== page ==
Grant Boland – Friday Night Guest – March 10, 2023
(Submitted by Sally Williams)
Grant Boland is a realist painter, residing in Newfoundland. He majored in printmaking but favours oils and gouache and has exhibited across Canada and Europe. He paints all genres but as his slide show revealed, each piece tells a story.
After a concise introduction to his work and with no demonstration, Grant was more than happy to talk about his passion. Being fortunate to grow up in a house filled with art resources, encouraged by his family and living near working artists, there was no doubt in Grant’s mind that art would be his profession. Artists such as Scott Goudie, Mary Pratt and Christopher Pratt were proof you could do what you love for a living. As a teen, he’d go to Mary Pratt’s studio, absorbing her discussions about technique and glazing, and preference for using watercolour sable paintbrushes – not bristle – for oil painting.
The online chat and Q&A confirmed that Grant’s work is all about what the viewer brings to the story. Rather than deliver a monologue, each painting is an unfinished narrative, open to interpretation, often with a mysterious light source (light plays an integral part in his work).
Painting is the oldest form of communication, there are no barriers, it’s a universal language. Whether you paint realistically, or abstract, you can evoke a mood and spark a conversation and Grant’s paintings tell stories in a breathtaking way (even a floral still life oozes mystery). Teasing viewers to repeatedly examine the piece, he succeeds in having them become engaged participants in the storytelling.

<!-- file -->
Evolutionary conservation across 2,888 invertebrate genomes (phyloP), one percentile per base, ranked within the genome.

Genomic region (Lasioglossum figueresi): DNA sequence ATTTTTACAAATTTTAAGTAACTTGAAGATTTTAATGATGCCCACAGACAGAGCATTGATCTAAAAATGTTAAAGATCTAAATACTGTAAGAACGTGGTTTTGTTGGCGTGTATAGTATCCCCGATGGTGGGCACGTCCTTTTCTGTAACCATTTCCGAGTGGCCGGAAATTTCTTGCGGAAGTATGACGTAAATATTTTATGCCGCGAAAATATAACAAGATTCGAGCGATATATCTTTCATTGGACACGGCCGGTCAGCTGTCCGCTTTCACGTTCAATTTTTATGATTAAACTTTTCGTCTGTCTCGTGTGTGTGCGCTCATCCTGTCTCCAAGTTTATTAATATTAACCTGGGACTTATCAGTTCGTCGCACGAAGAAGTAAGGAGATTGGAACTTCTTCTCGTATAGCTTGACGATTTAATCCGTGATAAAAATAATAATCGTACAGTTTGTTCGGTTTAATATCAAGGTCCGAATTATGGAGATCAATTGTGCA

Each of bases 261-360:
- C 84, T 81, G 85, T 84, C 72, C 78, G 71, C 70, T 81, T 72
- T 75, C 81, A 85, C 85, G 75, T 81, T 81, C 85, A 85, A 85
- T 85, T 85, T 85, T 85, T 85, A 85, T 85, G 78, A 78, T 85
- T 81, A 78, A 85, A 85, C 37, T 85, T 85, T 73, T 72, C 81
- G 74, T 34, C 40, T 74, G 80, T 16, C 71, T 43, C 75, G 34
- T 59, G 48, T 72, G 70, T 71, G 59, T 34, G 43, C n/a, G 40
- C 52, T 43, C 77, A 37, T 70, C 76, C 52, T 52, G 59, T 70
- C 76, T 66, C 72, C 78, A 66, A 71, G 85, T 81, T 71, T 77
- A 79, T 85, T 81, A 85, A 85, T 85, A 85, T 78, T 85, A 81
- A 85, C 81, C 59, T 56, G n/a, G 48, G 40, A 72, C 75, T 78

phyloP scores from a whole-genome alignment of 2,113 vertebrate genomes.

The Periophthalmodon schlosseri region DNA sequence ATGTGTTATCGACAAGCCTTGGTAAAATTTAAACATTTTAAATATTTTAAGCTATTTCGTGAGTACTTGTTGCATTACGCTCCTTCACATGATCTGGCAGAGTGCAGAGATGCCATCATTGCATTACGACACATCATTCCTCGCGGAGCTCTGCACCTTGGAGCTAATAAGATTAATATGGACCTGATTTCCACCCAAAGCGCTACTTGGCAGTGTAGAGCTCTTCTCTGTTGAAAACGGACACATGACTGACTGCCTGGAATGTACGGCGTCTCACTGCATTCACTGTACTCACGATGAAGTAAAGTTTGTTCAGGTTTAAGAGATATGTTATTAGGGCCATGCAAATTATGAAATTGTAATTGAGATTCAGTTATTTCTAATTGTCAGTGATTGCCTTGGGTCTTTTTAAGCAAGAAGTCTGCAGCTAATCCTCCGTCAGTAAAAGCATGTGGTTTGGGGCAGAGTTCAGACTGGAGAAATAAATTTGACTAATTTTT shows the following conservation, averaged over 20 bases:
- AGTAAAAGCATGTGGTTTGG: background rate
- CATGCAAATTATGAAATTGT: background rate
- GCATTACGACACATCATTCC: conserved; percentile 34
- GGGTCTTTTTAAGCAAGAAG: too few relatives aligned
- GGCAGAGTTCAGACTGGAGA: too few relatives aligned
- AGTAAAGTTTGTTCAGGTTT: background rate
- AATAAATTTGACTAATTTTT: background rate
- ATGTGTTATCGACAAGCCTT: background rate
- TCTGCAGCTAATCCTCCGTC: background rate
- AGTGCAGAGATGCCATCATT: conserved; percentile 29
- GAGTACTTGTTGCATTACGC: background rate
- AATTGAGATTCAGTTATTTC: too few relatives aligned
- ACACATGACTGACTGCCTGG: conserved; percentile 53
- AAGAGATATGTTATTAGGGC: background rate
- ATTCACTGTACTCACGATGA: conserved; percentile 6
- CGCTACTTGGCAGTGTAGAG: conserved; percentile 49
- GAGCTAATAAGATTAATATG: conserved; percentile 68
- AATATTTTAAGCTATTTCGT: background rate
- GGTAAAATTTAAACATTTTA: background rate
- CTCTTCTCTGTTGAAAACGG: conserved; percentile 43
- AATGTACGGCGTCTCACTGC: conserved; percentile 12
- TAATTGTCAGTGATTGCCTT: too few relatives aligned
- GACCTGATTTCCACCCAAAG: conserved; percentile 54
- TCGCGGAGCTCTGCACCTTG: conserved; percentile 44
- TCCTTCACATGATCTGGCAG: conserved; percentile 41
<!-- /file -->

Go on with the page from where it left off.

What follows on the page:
Grant favours the alla prima technique and doesn’t use a lot of medium but when he does, he adds liquid medium to thin paint. He also has a crock pot and blocks of wax (beeswax) to create cold wax/encaustic (there are many youtube videos on how to make your own).
He imports his photos into Procreate and uses the program to digitally stage a scene (it helps move the props around until he’s satisfied with the composition). He doesn’t use a light table or projector but works from an iPad, drawing and painting straight onto the support. He draws larger shapes to get proportion and then works in the details with paint. He reminded us that an artist can use their expertise and judgement to prioritize what is portrayed (e.g. the camera captures everything, but the eye doesn’t). To quote John Singer Sargent: Sharp edges don’t exist in real life.
The conversation between Grant and attendees also covered art residencies and the business aspect of art, such as gallery representation and pricing. He was represented by galleries for many years, but also marketed his own work for approximately nine years. He voiced his opinion on the pros and cons of both (e.g. Galleries earn their commission by helping you get exposure and taking care of shipping and packing the work). Pricing artwork is hard to answer and there are many factors at play: the artist’s career length and what stage they’re at (emerging or established, etc). The market also dictates the price (e.g. the more in demand an artist is, the higher the price).
You can find out more about Grant’s work via his website. Perhaps a story will emerge for you…